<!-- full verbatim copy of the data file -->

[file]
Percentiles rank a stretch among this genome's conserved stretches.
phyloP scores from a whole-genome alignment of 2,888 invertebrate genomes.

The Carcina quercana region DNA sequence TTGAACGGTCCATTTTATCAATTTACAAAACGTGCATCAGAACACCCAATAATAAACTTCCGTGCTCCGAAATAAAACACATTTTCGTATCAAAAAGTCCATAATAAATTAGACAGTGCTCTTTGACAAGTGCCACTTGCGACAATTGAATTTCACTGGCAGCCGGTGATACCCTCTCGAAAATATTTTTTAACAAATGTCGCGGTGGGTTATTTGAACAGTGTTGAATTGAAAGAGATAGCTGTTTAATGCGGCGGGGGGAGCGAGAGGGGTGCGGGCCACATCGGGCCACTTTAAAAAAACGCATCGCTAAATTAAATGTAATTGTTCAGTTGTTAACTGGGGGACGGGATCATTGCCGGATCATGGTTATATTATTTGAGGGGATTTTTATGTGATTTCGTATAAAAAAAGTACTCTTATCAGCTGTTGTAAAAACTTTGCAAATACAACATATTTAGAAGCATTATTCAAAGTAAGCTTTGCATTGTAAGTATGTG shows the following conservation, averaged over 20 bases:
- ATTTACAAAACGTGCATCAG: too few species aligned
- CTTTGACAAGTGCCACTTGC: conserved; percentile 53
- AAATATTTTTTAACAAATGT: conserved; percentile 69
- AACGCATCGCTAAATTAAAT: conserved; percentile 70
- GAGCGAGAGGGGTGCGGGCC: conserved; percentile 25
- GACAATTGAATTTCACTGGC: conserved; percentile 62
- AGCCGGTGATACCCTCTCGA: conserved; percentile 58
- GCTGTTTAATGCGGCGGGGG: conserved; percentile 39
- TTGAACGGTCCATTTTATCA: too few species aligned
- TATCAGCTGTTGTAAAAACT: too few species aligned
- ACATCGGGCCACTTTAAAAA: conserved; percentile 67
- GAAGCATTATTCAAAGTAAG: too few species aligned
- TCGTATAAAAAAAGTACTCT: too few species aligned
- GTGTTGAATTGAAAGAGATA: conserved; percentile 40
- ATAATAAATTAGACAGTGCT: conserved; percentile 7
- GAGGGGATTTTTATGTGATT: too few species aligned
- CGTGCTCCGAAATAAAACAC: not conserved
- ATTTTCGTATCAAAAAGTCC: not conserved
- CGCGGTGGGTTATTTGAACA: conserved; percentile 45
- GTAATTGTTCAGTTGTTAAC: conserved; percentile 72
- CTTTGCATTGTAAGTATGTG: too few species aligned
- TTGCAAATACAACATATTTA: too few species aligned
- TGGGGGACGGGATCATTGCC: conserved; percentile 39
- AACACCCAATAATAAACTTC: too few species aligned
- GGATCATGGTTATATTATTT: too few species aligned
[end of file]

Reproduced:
Percentiles rank a stretch among this genome's conserved stretches.
phyloP scores from a whole-genome alignment of 2,888 invertebrate genomes.

The Carcina quercana region DNA sequence TTGAACGGTCCATTTTATCAATTTACAAAACGTGCATCAGAACACCCAATAATAAACTTCCGTGCTCCGAAATAAAACACATTTTCGTATCAAAAAGTCCATAATAAATTAGACAGTGCTCTTTGACAAGTGCCACTTGCGACAATTGAATTTCACTGGCAGCCGGTGATACCCTCTCGAAAATATTTTTTAACAAATGTCGCGGTGGGTTATTTGAACAGTGTTGAATTGAAAGAGATAGCTGTTTAATGCGGCGGGGGGAGCGAGAGGGGTGCGGGCCACATCGGGCCACTTTAAAAAAACGCATCGCTAAATTAAATGTAATTGTTCAGTTGTTAACTGGGGGACGGGATCATTGCCGGATCATGGTTATATTATTTGAGGGGATTTTTATGTGATTTCGTATAAAAAAAGTACTCTTATCAGCTGTTGTAAAAACTTTGCAAATACAACATATTTAGAAGCATTATTCAAAGTAAGCTTTGCATTGTAAGTATGTG shows the following conservation, averaged over 20 bases:
- ATTTACAAAACGTGCATCAG: too few species aligned
- CTTTGACAAGTGCCACTTGC: conserved; percentile 53
- AAATATTTTTTAACAAATGT: conserved; percentile 69
- AACGCATCGCTAAATTAAAT: conserved; percentile 70
- GAGCGAGAGGGGTGCGGGCC: conserved; percentile 25
- GACAATTGAATTTCACTGGC: conserved; percentile 62
- AGCCGGTGATACCCTCTCGA: conserved; percentile 58
- GCTGTTTAATGCGGCGGGGG: conserved; percentile 39
- TTGAACGGTCCATTTTATCA: too few species aligned
- TATCAGCTGTTGTAAAAACT: too few species aligned
- ACATCGGGCCACTTTAAAAA: conserved; percentile 67
- GAAGCATTATTCAAAGTAAG: too few species aligned
- TCGTATAAAAAAAGTACTCT: too few species aligned
- GTGTTGAATTGAAAGAGATA: conserved; percentile 40
- ATAATAAATTAGACAGTGCT: conserved; percentile 7
- GAGGGGATTTTTATGTGATT: too few species aligned
- CGTGCTCCGAAATAAAACAC: not conserved
- ATTTTCGTATCAAAAAGTCC: not conserved
- CGCGGTGGGTTATTTGAACA: conserved; percentile 45
- GTAATTGTTCAGTTGTTAAC: conserved; percentile 72
- CTTTGCATTGTAAGTATGTG: too few species aligned
- TTGCAAATACAACATATTTA: too few species aligned
- TGGGGGACGGGATCATTGCC: conserved; percentile 39
- AACACCCAATAATAAACTTC: too few species aligned
- GGATCATGGTTATATTATTT: too few species aligned